Disclosure: My trip to Israel was sponsored by the Israel Ministry of Tourism. All opinions are my own.
There are few experiences that rival floating in the Dead Sea. From the weightless feeling to the silky skin after effects, if you find yourself in this area of the world, taking a dip in the Dead Sea is an absolute must.
Because it is such a strange sensation, it’s important to note certain protocol before diving in (ex. Don’t dive in!!!!). Continue reading
- Avoid shaving. If lady or man-scaping your body is a part of your daily routine, I highly recommend skipping this step at least the day before, and ideally 3-4 days prior. The high salinity level of the sea (which gives it the density necessary for you to float) will have a stinging effect on any tender parts of your skin (i.e. razor burn). If a day without shaving leaves you resembling a wooly mammoth, remember two things: you will certainly not be the only one who is hairier than normal, and the water will soften up said hair and will much easier to remove après float.
- Apply an antibacterial gel to cuts/scrapes/burns. When I tried floatation therapy in the U.S., they advised applying Neosporin to any cuts or scrapes on your body to avoid a painful session. I suggest you do the same prior to entering the water.
- Try to arrive with your bathing suit on. There are bathrooms/changing rooms on site, but they are a complete calamity – avoid if possible.
- Rent a locker, or rotate floating times with your party. Obviously, it’s best to not bring valuables, but it’s inevitable that you will require a few basic items: cash, credit cards, your phone, and possibly your camera. If you rotate dips, you won’t have to worry about your things, and you’ll also have the added benefit of the non bather being able to shoot photos from the shore side.
- Wear water shoes. As soon as you step in the water and head towards the muddy section, there are sharp rocks peppered at the bottom, and it is difficult to walk around without stubbing a toe (like I did). Instead of dodging boulders, I suggest wearing water shoes or Teva-like sandals to minimize injuries.
- Wear goggles. I had the unfortunate episode of water making its way into my eyes. To compare it to soap getting in your eyes would be a gentle explanation – it stung, and it stung hard. I had to quickly exit the water (not that easy to do, by the way), and rush to the outdoor shower for relief. Surprisingly, once I rinsed my eyes, the pain completely dissipated. Instead of a dramatic event like this, do yourself a favor and wear goggles.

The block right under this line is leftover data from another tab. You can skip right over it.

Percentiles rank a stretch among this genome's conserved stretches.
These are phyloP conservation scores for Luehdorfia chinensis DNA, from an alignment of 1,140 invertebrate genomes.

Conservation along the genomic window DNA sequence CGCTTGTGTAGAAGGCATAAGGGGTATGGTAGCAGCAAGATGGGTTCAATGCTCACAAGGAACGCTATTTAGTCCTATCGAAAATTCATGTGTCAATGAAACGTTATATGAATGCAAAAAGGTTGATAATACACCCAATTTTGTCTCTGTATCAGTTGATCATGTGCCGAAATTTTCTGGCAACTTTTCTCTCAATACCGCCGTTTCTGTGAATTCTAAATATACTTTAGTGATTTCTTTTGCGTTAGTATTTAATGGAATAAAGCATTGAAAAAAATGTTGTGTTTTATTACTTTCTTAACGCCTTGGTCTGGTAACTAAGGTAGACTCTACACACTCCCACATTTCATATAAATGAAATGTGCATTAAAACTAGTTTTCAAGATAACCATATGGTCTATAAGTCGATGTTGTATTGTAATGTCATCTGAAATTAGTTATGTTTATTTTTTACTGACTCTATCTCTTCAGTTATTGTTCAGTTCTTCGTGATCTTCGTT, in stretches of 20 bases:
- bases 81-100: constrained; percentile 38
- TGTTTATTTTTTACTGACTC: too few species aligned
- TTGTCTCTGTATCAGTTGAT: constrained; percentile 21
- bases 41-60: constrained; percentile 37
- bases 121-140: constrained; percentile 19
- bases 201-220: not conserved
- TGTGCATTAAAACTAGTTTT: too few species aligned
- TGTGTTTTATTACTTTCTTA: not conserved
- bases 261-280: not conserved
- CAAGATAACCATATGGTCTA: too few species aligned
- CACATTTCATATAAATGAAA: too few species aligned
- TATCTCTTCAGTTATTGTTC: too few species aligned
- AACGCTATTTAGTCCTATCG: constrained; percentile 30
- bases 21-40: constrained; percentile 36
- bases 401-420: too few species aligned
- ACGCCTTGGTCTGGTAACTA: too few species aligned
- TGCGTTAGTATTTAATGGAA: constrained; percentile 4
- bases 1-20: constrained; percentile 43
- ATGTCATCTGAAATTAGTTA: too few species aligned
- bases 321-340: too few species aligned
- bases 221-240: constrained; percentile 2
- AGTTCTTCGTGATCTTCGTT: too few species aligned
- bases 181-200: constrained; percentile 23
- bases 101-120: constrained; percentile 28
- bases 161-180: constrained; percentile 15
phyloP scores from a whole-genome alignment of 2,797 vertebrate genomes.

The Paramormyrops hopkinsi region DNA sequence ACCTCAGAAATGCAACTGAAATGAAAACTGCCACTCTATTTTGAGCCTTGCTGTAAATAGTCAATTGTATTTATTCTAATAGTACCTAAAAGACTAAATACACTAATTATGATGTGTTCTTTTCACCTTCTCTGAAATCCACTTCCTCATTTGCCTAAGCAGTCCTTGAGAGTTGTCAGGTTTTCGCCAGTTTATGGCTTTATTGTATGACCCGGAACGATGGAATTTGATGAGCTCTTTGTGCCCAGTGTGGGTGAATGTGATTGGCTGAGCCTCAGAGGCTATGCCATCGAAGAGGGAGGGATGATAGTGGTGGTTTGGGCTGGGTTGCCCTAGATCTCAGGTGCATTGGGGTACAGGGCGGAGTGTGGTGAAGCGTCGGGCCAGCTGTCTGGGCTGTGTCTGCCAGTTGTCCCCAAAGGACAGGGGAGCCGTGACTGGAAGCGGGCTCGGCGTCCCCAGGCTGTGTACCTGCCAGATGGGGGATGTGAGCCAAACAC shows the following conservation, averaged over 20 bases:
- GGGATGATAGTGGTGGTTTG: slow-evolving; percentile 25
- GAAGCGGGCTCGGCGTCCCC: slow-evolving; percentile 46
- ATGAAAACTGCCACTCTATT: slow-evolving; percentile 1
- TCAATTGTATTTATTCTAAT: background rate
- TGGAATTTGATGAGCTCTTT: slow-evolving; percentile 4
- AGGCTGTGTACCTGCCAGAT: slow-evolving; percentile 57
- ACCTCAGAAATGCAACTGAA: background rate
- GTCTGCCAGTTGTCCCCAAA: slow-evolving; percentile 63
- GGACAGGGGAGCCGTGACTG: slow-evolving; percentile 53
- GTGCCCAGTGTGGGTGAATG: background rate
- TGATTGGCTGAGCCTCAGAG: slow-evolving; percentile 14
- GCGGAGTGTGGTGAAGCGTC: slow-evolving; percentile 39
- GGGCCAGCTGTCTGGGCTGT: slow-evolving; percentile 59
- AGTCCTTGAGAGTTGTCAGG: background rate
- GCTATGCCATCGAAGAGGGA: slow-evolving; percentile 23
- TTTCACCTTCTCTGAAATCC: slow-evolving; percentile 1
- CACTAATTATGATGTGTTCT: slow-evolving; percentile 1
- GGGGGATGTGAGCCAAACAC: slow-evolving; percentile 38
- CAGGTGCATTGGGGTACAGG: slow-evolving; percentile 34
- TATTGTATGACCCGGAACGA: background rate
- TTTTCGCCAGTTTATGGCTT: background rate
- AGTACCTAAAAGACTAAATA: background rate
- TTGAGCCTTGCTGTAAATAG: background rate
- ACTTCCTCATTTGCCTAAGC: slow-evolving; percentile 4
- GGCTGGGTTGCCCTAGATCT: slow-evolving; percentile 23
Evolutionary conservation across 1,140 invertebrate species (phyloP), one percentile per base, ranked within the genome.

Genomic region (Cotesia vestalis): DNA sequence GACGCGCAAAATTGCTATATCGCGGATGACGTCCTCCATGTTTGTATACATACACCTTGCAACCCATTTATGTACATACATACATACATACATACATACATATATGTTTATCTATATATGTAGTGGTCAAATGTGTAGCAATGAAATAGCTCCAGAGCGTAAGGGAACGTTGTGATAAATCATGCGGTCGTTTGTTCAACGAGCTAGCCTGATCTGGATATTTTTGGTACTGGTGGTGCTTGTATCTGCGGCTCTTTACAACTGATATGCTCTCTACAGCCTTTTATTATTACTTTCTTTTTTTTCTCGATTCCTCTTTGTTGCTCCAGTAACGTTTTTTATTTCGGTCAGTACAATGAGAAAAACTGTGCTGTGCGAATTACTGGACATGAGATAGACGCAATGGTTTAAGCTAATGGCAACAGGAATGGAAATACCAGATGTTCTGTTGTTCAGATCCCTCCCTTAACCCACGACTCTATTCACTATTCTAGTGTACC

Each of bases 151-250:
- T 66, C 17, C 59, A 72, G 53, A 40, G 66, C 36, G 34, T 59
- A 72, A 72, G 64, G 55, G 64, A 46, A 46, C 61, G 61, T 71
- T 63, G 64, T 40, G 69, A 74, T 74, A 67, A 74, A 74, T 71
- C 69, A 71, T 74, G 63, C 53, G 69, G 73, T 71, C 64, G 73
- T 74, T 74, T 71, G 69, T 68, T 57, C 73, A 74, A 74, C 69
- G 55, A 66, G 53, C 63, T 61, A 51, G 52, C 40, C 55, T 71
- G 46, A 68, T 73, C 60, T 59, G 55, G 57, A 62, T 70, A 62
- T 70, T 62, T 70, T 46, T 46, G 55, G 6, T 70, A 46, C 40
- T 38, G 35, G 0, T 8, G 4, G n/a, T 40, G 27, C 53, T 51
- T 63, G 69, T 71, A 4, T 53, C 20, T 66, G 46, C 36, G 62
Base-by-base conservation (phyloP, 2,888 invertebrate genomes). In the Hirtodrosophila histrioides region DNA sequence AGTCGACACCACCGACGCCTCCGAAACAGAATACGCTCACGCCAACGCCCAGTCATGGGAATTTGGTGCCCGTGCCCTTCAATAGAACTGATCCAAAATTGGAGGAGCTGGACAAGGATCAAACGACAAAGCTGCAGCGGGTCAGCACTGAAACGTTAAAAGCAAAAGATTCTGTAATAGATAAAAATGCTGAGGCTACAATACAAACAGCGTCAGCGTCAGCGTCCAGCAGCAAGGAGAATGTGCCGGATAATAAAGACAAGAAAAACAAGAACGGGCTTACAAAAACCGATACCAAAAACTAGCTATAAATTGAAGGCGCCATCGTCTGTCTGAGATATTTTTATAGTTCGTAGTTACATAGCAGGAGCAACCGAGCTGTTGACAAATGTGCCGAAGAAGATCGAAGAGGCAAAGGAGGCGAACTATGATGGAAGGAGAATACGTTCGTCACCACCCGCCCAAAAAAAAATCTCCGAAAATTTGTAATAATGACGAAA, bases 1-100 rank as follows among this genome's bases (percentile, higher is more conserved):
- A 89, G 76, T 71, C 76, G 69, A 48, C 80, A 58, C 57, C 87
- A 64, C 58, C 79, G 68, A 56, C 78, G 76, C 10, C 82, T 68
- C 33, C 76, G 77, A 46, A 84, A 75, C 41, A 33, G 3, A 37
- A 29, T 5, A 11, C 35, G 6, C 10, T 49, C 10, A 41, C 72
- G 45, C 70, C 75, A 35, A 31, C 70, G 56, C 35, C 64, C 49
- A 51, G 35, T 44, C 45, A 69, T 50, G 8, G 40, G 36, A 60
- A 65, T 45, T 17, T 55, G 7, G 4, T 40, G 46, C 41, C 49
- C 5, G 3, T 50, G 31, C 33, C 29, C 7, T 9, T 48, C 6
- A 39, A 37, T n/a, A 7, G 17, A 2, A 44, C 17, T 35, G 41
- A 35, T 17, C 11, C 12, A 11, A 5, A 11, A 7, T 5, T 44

- Walk to the left of the ladder to the mud pile. Applying mud all over your face and body has amazing results. Your skin will truly feel like silk, so don’t miss this free spa experience!
- Once your apply mud, get out of the water and take pictures. It’s not a great idea to bring your camera into the water, and even those that tried to capture the moment were disappointed to learn that a salty film dries on the lens (even with a GoPro), ruining your photos, and possibly your camera.
- Do NOT open your mouth. Getting a few drops of water in your mouth won’t produce the same painful results of eye contact, but the taste is incredibly awful – shockingly so.
- Don’t try to swim. This should be obvious by now, but keep your head/hair out of the water at all times, and remain on your back, or you will risk dunking your face right in. I tested this theory and quickly learned that if you do try to swim, the water will simply turn you back around – every time.
- Go out deeper than your height. When you can no longer touch the bottom, the water will lift you up all on its own – a very cool feeling. As a bonus, you’ll be in a less crowded area.
- Don’t plan to stay more than a few hours. Floating carelessly in the sea may seem like a perfect afternoon, but after a few minutes, the mud begins to burn your skin a little, and floating eventually becomes boring. Plan 2-3 hours to allow time to change (if necessary), apply mud, and soak for a bit. After your dip, you might be hungry (or want the gross salty taste out of your mouth), so grab an ice cream like I did, or sit at the waterfront restaurant.
- Do not buy the products in the store. It’s tempting to purchase the packages of mud at the gift shop, but be forewarned. Yes, they contain real Dead Sea mud, but they’re also filled with harmful chemicals and cheap fillers. Your best bet is leave the store and stick with the well known brand Ahava.
Have you floated in the Dead Sea? If so, have I missed a crucial tip? Let me know in the comments!